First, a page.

If the buck gets passed on a regular basis and no one can answer important or time-sensitive questions, this could be an indicator that it’s time to start preparing to leave. “If your product is dated or becoming obsolete, or if your competition is a better provider of the service you are offering, this is strong indicator that things are not going in the right direction and it may be time to explore other professional options,” says Sanford.
6. Communication Has Slowed
“When times are challenging, most companies tend to under-communicate. They aren’t necessarily skilled in the art of delivering difficult messages, and rather than share bad news in the best way they can, they don’t say anything,” notes Sanford.
If you’ve noticed an obvious silence from your boss or too many closed door meetings, it could signal that it’s time for you to investigate. “If your boss isn’t talking, find out why. The answer could help you decide if it’s time to leave,” says Sanford.
7. High Turnover Rate or Key People Leaving
Turnover happens at every company, but if you notice a brain drain of all the best performers in your office then maybe it’s time to start networking. “Turnover is inevitable in any organization, but if many of the best people are moving on to do other things, it’s a bad sign and could signal the company isn’t as healthy or strong as it once was or needs to be,” says Sanford.
8. Restructuring and Reorganizing
Did your boss suddenly change? Are colleagues or teams being moved around without explanation? “I was with a specific team for years when suddenly it was decided that I didn’t belong on that team but on another one,” says Linda Cole, Internet consultant and editor. “I was removed from the one team, but never included on another. Then it was decided that my websites should be combined with other related websites. ” This can often be a sign that the company is struggling to find its focus.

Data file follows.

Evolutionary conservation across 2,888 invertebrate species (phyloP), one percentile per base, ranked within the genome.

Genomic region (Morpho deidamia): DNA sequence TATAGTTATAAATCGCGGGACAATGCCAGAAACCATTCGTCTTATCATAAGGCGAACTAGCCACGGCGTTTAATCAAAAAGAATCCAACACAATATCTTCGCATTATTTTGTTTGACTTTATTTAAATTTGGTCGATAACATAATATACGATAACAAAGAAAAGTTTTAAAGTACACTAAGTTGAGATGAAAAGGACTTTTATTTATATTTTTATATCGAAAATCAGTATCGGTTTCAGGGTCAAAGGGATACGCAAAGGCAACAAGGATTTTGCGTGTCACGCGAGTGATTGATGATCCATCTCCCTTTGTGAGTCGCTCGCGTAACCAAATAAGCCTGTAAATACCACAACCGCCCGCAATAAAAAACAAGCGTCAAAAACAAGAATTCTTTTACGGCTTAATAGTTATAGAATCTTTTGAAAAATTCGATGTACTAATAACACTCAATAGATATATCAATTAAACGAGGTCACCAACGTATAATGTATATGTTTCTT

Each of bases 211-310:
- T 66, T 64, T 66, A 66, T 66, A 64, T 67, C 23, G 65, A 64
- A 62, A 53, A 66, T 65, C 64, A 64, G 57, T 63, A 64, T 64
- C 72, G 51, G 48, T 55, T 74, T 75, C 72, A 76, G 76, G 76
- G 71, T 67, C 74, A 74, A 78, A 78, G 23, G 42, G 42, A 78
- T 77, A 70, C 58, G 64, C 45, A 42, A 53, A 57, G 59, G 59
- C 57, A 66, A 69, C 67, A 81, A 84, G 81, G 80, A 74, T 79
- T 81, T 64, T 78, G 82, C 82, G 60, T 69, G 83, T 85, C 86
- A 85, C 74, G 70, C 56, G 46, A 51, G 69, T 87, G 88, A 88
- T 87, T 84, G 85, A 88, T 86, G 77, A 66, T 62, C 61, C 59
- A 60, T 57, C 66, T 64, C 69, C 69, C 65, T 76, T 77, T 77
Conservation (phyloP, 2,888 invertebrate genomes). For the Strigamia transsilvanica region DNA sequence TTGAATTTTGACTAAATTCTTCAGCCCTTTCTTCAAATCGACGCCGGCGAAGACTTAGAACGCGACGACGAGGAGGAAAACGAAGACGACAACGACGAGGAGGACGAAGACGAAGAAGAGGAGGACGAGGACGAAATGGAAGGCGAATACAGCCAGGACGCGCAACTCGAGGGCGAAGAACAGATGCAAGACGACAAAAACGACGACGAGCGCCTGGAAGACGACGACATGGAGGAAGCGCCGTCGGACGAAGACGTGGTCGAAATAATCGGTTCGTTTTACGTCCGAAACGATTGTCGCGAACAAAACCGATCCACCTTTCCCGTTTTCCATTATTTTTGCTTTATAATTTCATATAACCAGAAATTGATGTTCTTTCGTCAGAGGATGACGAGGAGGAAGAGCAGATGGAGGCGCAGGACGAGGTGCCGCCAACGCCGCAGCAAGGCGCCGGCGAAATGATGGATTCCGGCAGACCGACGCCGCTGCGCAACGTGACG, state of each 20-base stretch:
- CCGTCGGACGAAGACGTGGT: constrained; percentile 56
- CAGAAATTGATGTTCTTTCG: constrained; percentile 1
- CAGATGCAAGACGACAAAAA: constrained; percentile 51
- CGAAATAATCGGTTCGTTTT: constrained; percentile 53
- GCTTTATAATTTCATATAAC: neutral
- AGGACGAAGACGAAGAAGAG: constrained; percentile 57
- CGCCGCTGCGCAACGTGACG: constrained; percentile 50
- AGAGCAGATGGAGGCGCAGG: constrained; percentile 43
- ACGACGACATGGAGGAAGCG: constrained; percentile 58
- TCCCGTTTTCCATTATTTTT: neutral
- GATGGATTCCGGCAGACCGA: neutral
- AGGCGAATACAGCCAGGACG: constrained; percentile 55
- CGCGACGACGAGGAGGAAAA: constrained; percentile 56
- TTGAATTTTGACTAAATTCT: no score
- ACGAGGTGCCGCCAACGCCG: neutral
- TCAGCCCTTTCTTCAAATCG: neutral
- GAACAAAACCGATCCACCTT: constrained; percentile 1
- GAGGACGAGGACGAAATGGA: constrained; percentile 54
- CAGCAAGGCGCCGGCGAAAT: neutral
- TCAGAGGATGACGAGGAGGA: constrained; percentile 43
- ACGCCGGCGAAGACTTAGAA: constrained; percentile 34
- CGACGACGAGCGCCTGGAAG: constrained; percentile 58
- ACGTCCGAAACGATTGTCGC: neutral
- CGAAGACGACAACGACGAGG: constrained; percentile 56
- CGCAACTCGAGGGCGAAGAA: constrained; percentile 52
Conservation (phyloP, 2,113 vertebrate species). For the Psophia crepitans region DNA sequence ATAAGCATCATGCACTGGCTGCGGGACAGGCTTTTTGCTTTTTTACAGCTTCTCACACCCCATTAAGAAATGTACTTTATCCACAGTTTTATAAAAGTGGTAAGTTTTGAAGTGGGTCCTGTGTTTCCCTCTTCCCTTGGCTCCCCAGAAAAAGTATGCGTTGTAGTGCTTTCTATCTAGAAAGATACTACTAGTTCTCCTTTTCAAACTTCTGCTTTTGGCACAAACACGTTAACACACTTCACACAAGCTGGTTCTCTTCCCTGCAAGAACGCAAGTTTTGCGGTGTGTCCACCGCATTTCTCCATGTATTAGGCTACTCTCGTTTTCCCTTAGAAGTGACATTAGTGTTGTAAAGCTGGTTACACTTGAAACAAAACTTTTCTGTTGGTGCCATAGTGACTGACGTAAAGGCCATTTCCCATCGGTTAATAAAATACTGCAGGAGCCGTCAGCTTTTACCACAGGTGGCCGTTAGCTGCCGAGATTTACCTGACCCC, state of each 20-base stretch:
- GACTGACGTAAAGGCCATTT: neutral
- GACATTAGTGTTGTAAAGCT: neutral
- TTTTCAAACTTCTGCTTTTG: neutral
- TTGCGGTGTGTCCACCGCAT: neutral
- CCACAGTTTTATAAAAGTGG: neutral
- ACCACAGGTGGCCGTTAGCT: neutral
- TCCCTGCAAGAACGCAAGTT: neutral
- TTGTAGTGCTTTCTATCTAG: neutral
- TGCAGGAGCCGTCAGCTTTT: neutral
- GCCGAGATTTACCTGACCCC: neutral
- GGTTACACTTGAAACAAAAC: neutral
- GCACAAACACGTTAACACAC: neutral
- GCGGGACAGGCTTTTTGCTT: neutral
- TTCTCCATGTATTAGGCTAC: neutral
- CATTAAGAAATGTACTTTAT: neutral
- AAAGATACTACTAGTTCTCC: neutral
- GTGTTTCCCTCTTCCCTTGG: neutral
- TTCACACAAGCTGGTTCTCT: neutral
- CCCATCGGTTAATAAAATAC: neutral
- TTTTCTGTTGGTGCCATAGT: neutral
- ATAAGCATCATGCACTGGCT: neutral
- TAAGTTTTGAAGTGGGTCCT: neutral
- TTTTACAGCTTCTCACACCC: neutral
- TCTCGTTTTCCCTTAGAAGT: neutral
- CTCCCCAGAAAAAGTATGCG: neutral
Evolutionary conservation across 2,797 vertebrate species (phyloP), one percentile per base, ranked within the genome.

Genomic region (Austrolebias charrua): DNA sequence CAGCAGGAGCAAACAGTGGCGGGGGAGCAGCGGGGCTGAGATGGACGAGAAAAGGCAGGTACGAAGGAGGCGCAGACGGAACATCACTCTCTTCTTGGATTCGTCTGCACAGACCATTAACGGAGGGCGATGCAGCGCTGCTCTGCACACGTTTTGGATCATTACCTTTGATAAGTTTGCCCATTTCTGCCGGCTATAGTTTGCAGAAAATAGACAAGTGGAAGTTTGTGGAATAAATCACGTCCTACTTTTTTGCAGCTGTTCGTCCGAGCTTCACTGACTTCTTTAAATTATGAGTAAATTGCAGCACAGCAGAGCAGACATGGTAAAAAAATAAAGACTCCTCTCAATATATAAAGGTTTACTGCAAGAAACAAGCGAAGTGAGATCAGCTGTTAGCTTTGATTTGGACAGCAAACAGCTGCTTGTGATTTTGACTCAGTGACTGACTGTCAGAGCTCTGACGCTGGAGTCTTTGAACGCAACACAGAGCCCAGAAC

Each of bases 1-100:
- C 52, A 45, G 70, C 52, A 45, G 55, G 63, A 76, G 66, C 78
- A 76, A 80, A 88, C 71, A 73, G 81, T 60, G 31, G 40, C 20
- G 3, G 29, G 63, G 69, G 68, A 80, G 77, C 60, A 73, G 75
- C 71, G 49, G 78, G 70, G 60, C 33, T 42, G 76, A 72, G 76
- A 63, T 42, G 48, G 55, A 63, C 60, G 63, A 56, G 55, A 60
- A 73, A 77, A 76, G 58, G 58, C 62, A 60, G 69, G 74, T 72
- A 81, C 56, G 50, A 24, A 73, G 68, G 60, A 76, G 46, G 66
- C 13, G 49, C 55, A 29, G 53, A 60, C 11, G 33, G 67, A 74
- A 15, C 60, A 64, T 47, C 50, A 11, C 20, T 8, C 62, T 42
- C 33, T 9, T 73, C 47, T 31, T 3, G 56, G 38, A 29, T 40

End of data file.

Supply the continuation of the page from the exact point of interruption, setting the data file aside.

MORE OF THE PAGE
If your company CEO changes, it often means reorganizing to work towards his new vision of where the company should be. This could potentially leave you or your team holding the proverbial bag.
9. Your Company Has Instituted a Hiring Freeze
You may know about it or you may not, but when you start noticing that people who leave or are fired are not being replaced, this can be a warning sign that your company is in a financial pickle. It may be time to start looking around for other indicators. “I watched rather startling layoffs of groups of people occur over the course of a year or so. The work-load wasn’t decreased; it was instead picked up by those who remained. I should have seen the red-flags,” says Cole.
Feel like you’re doing the best job you can, but you just can’t seem to advance? Have you told your manager how you feel? Are you the best candidate for the promotion you have been seeking? If you answered yes to these questions, then perhaps it’s time to start looking for another employer that is a better fit. “If you are not being asked to take on high-visibility assignments and your subordinate is now in the spotlight, being asked to lead a major project working directly with your manager,” says Mattison, “it may be time to leave your job.”
Rich Hein is a senior writer for CIO.com, covering IT careers. Follow everything from CIO.com on Twitter @CIOonline, on Facebook, and on Google +.